Communication - this one's very short and simple. I dislike business speak. We all know we can have these boardrooms and we're using these weird phrases that you would never use with our friends. So of course, you want to be professional and you don't want to be in my case, super bro-ey or something like that, but just be yourself.

I have a relatively light personality. I'm a happy guy. And I made sure I communicate that way and act that way. And that makes my communication so much more effective because it's here we go... genuine.

Laura L. Bernhard: That's amazing. But yeah, honestly, yes, just communicate more than you think is necessary. And basically the advice that I would give, because no matter how big your team is, in B2B, especially, or just in corporate, in general, there's never enough communication. There's always someone being like, oh, I didn't know that always like every week someone says something like that and you can just over communicate basically.

That's what my advice would be.

Myles Madden: It's gotten even worse in this remote bulk environment. So you have to be very intentional about communication, making sure your Slack messages aren't a three page paragraph. Like even how you format things is very important, especially in a remote environment.

Laura L. Bernhard: Yeah. Just to encourage people to actually read the message. You're so right. Yeah. Anyway, manage time, communicate effectively. Also I'll add another like time management tip. I learned that in my schedule, I literally block off the whole day on what I'm going to work on. And I share that with my managers so that they see what I'm working. Oh, my gosh, they love it.

Myles Madden: I'm going to steal that probably.

Laura L. Bernhard: Steal it! They love it because every time they think about a meeting, they go to my calendar first, check what I'm up to. And then they'll say like, oh, like, can we move things around or whatever?

And I'm like, yeah, no problem. But I'll like book the whole week. They love it because then they see what I'm working on and they never have to ask me about it. They can just go to my calendar.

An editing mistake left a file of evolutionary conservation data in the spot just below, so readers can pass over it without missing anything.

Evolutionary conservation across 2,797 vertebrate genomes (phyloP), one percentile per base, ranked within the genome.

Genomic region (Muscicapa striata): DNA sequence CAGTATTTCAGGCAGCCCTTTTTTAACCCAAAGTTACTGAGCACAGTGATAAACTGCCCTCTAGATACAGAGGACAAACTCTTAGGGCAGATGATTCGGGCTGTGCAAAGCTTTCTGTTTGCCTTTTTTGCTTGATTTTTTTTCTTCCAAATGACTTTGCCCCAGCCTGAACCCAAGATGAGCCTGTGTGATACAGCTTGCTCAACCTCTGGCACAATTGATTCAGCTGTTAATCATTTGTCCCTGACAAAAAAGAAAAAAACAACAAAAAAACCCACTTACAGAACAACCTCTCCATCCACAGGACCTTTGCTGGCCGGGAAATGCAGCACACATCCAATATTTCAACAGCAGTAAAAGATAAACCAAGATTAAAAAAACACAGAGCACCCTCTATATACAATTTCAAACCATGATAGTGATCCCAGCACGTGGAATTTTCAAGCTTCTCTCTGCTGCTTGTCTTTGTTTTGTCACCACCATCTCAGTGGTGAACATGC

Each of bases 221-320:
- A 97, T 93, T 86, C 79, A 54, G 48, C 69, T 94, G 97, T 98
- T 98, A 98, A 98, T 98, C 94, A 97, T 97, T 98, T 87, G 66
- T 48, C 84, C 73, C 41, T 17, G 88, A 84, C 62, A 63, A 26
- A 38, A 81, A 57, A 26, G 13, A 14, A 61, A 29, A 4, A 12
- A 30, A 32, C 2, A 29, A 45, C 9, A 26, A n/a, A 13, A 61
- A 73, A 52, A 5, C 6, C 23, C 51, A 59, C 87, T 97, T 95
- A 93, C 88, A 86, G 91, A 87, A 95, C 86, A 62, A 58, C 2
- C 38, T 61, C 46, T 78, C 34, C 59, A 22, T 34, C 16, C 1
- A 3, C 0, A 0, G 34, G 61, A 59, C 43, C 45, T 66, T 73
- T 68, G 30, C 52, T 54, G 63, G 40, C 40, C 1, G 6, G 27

Myles Madden: That's incredible.

7. Publicly Praise Teammates

Laura L. Bernhard: So your next point, I think this was a tough one. So your next point about helping people raise the ranks in their marketing position is publicly praise teammates. That's rough, especially when it doesn't come from, like top-down. So tell me a little bit more about this one. Tell me a little a story.

Myles Madden: Absolutely. When you're trying to get promoted, what you seek for is public praise, but what you're getting promoted to as a leadership role and as a leader, what are you supposed to do? Publicly praise the people you're managing.

And so you have to flip it on its head. And this is one mistake I see a lot of people who are trying to get promoted, they're like trying to soak up all the good things they're doing, but you need to tell your teammates that they're doing a great job, be public about it.

There's a cheesy way to do it, which is not the right way to go about it, but there's different mediums of how you can do that. So I won't get into that, but yeah.

Talking about your coworkers in a very positive light, and one thing that I've found has worked really well for me is if I'm working with clients where outsourced partner and the CMO jumps on the call and my main point, my main point of contact is a VP of marketing. I give public praise to that CMO about how great that VP of marketing is doing and it goes to building that relationship.

And of course you have to be genuine if I didn't love that VP of marketing, I wouldn't say anything but she's fantastic. And so when you do that, it helps with those relationships, but it shows leadership, especially if you're a relatively younger in your marketing career. Like Wow. This person has a great head on their shoulder.

They're trying to advance their team. They're trying to manage up at a micro level. And those things are recognized and are incredibly important.

Laura L. Bernhard: I find that that's something so rarely talked about, especially when getting promoted, because a lot of managers don't publicly praise, so it's not even something that people are accustomed to, and so I find that a really important point. It's just not talked about enough. That one, that one was good. The next one you wrote is admit when you make a mistake.

8. Admit When You Make Mistakes